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What Are The Benefits of Dementia Doll Therapy?

20 December 2018

Latest News

Written byHannah MacKechnie

What Are The Benefits of Dementia Doll Therapy?

The use of dolls can bring great benefits to some people with a diagnosis of dementia, particularly those in later stages. It involves making a doll available to the person to hold or to sit with.

What are the benefits of dementia dolls for people with dementia?

Some people with dementia get enjoyment from holding or simply being with a doll. It might remind them of a time when they had young children of their own or simply create pleasant feelings of reminiscence or affection. Some family members find that giving the person they care for a doll seems to inspire a renewed sense of purpose, which can lead to increased activity levels and liveliness.

Having a doll to interact with can improve a person’s communication.

Tips on giving a doll to the person you care for:

  • Introduce the doll gradually. You could place it on a chair before the person enters the room. Watch to see how – and if – they respond.
  • Let the person discover the doll in their own time. If they show no interest in it, do not worry too much about drawing their attention to it. You can always try another day.
  • If the person with dementia is interested in the doll, use it as a way to connect with them. If they aren’t able to answer questions about the doll, consider making observations about it to them instead, for example: ‘what a nice face’, ‘what a lovely dress’ etc.

Things to be aware of:

  • Not everyone will want to interact with a doll. If the person shows no interest, do not press the doll upon them.
  • Some people dislike seeing the person they care for with a doll or toy. They may think it seems like they are treating them like a child. Discuss your plans with any other members of your family first to discover their views. Explaining the benefits and the evidence may help soothe any concerns.
  • Some people with dementia may become very attached to a doll. Grandchildren or other residents in a care home may pick up the doll which could prove upsetting. Consider using the doll at times when this is unlikely to happen.
  • The person may start neglecting their own needs to prioritise the doll, for instance, putting it in their bed while they sleep in a chair, or trying to give it their food. Watch for these signs of attachment and consider using the doll away from meal times and early in the day rather than close to bedtime.
  • Be culturally sensitive – consider choosing a doll with the same skin colour as the person.
  • Try to avoid using dolls that make a noise e.g. crying noises, as this may cause distress.
  • Some people might prefer a cuddly toy or animal, so you can try making these available too and allow the person to choose.

Radfield Home Care works closely with Karen Breese, Dementia Specialist Nurse and her team at the Royal Shrewsbury Hospital and regularly supports the Dementia cafe ‘Golden Moments’. The Radfield care team have been heavily involved in the introduction of the dementia dolls into the cafe to the patients, outpatients and visitors, which have been well received.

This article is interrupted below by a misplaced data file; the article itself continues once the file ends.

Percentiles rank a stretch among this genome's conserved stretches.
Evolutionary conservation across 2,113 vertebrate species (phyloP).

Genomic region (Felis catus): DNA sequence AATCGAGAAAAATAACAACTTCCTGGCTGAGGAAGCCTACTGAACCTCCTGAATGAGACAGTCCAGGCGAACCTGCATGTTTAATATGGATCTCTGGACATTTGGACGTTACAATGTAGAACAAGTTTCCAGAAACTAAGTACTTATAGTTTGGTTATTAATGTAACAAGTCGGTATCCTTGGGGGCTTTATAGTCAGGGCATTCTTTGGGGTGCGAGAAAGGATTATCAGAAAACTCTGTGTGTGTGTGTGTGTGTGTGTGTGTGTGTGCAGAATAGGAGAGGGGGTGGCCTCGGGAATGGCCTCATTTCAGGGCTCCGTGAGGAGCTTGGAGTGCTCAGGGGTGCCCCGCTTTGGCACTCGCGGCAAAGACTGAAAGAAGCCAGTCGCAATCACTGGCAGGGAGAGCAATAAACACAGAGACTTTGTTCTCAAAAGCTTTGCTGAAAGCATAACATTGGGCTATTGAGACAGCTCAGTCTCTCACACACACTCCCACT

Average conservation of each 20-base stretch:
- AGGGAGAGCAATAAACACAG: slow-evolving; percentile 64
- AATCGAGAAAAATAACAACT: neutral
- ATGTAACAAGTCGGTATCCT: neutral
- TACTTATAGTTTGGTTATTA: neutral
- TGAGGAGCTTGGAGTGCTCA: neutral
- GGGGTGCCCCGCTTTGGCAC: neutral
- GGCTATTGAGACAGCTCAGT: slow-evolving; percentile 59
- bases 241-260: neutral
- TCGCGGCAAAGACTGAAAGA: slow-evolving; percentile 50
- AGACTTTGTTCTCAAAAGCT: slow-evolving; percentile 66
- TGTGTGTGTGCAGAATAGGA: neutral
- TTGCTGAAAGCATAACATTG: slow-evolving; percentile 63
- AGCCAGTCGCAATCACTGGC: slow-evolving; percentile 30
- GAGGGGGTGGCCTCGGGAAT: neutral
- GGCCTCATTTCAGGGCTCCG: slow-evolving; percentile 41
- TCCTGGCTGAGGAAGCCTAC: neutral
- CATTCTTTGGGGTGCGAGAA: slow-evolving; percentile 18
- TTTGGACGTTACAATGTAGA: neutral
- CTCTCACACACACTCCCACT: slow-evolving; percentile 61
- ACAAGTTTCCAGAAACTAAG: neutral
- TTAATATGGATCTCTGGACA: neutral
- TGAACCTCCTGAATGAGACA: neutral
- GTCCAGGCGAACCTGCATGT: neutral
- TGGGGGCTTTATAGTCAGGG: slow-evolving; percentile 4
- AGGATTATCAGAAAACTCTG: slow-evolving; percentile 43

Karen explained,

“The image of an older person cuddling and singing to a child’s doll can seem strange and incongruous. However, we have found some people living with dementia enjoy cuddling the dolls and it stops them being distressed and agitated.”

Dolls can help to reduce withdrawal and help overcome communication difficulties between the carer and the patient. There are various theories as to why doll therapy works. Some believe it brings back happy memories of parenthood and of being useful and needed. Doll therapy is very much a nurturing therapy, as it gives people living with dementia a sense of meaning and purpose. Interestingly, doll therapy also seems to work with people who have not had children, as people who haven’t had children find it comforting as well.”

Sonya Cole, care manager for the Radfield Home Care Shrewsbury branch commented,

“We are so grateful to Sandra from ‘Forever Dolls’ for making and donating these dolls for our clients and the dementia cafe.  They are wonderful dolls, extremely lifelike and provide many benefits to our clients living with dementia and the dementia cafe visitors. We have recently introduced ‘Mary’ a forever doll to one of our wonderful clients who lives with Dementia and she couldn’t wait to get out of bed and get ready to look after little ‘Mary’. Our client didn’t stop chatting to her and asked if she could keep ‘Mary’ overnight.

The following day our client’s daughter kindly gave us some feedback, “Mum was equally engaged with ‘Mary’ during the evening.  She has always loved babies, and I think this has been a positive introduction into the household. Being with ‘Mary’ tired mum out in a good way, as she quite willing to go to bed last night and slept through the night, the first time in a long time!” We were delighted to receive such positive feedback.”

Find out more about dementia doll therapy and what it can do to improve the lives of patients.


Dr. Hannah MacKechnie

Dr. Hannah MacKechnie

CEO & Co-Founder

A qualified GP, Dr Hannah MacKechnie founded Radfield Home Care with her brother to help people age well.

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